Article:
Senior Smiles in-house dental program improving overall health and quality of life in nursing homes
At a small aged care facility on the central coast of New South Wales, more and more residents are finding a reason to smile.
- The Senior Smiles program in New South Wales provides an on-site oral health professional for regular check-ups
- Analysis has shown it to provide economic and social benefits as well as health benefits
- The Royal Commission on the Care of the Aged has recommended that new residents undergo an oral health assessment
Indeed, for more than a decade, a very successful program has helped them improve their dental health.
Senior Smiles was created by Dr Janet Wallace of Newcastle University after years of research into the importance of dental care in aged care settings.
She is now Professor of Oral Health at the University of Sydney.
“Senior Smiles is unique in that it places an oral health practitioner in the facility so that the practitioner can build a relationship with staff, residents and dentists in the private and public sectors,” a- she declared.
A lack of dental care for elderly residents can cause extreme pain, difficulty swallowing and speaking, trouble sleeping, depression, and even premature death.
A recent report revealed that a quarter of Australians over the age of 75 have decayed teeth, while 20% have complete tooth loss.
Prof Wallace said dental care in Australia’s aged care system was ad hoc at best.
“Currently residents of aged care facilities are being treated for oral health issues when it becomes an emergency and that is really not enough,” she added.
How it works?
The Senior Smiles program was created through a grant in five aged care facilities on the central coast of New South Wales.
It provides an oral health practitioner who works on site, regular dental check-ups, the creation of individual dental care plans and referral pathways to dentists.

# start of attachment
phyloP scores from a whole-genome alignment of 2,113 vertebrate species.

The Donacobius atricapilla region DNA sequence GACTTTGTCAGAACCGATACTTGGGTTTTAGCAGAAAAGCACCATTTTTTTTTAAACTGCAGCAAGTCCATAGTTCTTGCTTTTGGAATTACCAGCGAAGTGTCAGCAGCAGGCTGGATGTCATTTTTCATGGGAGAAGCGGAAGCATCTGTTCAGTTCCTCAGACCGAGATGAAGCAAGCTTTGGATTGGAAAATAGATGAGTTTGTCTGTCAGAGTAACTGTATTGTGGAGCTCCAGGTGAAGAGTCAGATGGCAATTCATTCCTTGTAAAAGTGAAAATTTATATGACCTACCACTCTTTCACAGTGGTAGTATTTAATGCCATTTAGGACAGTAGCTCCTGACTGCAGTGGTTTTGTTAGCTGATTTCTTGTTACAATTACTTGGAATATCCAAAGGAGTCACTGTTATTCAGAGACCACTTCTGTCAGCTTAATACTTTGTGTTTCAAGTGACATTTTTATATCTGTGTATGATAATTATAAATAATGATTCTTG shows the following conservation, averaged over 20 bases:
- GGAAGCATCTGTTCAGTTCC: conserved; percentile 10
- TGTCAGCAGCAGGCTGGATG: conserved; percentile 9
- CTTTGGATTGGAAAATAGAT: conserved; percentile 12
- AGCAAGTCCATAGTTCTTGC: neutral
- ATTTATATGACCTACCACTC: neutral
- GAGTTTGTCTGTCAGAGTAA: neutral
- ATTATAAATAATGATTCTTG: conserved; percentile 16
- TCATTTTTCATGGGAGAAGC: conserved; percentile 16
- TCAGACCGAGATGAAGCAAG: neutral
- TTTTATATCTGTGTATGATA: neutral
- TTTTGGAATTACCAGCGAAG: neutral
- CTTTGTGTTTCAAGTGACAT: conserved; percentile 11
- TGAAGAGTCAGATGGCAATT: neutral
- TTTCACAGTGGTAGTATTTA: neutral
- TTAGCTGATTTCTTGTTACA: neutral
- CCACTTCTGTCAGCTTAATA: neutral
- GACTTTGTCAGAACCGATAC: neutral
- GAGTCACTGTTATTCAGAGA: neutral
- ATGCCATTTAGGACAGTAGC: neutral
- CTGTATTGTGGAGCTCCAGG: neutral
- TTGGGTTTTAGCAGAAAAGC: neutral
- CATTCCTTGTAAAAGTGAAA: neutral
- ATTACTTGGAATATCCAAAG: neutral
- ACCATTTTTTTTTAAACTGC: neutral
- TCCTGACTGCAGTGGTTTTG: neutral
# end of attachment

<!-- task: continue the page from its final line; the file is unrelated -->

Kay Franks, a member of the Senior Smiles team, said oral health has long been neglected in care for the elderly.
“The staff are very busy and oral health tends to be put on the back burner, but now having an oral health practitioner… [the residents] can get used to someone negotiating with them and they start to trust them,” Professor Franks said.
The in-house oral health practitioner also trains existing staff to implement parts of the care plan.
It can be as simple as teaching residents to clean dentures with soap and water instead of toothpaste.
A model of care across the country
Professor Wallace said an independent economic analysis of the program found that for every dollar spent on preventive oral care in aged care facilities, $2.40 in benefits went to the health system and $3. $18 extra in social benefits.
These benefits included better nutrition, lower risk of pneumonia, fewer hospital admissions and doctor visits, lower prescription costs and fewer deaths.
Some participating facilities are now considering expanding to include on-site dental surgery.
The program is endorsed by all professional dental health associations in Australia.
Cavities a risk of pneumonia
Dr Kathleen Matthews of the Australian Dental Association testified before the Royal Commission on the Care of the Aged on the need for programs like Senior Smiles.
It was really important to remember, she said, that elder care facilities already had other specialists, such as podiatrists, coming in to provide care.
“I also think most of the senior residences I’ve been to have hair salons, which is wonderful because I love getting my hair done,” she said.
“But I think it’s not right when only certain parts of the body have access to it and it’s such a fundamental part of your overall health, having a healthy mouth.”
Dr Matthews said it was well known that oral health affects general health.
“So when you look at the cause of death, you’ll often see aspiration pneumonia. I think there’s a strong link between poor oral health and aspiration pneumonia.”
The royal commission eventually recommended that every resident entering a facility be given an oral health assessment, regular dental care and a referral for any treatment.
“The majority of people in an elder care facility don’t get a dental assessment as part of their onboarding…and then they have a number of huge hurdles to overcome to seek dental care,” said Dr Matthews.
“The hardest thing is when you see someone who can’t communicate well, his cognitive decline means his ability to communicate has been affected and so potentially he’s grumpy, moody and an unhappy person and sometimes the reason is a toothache.”
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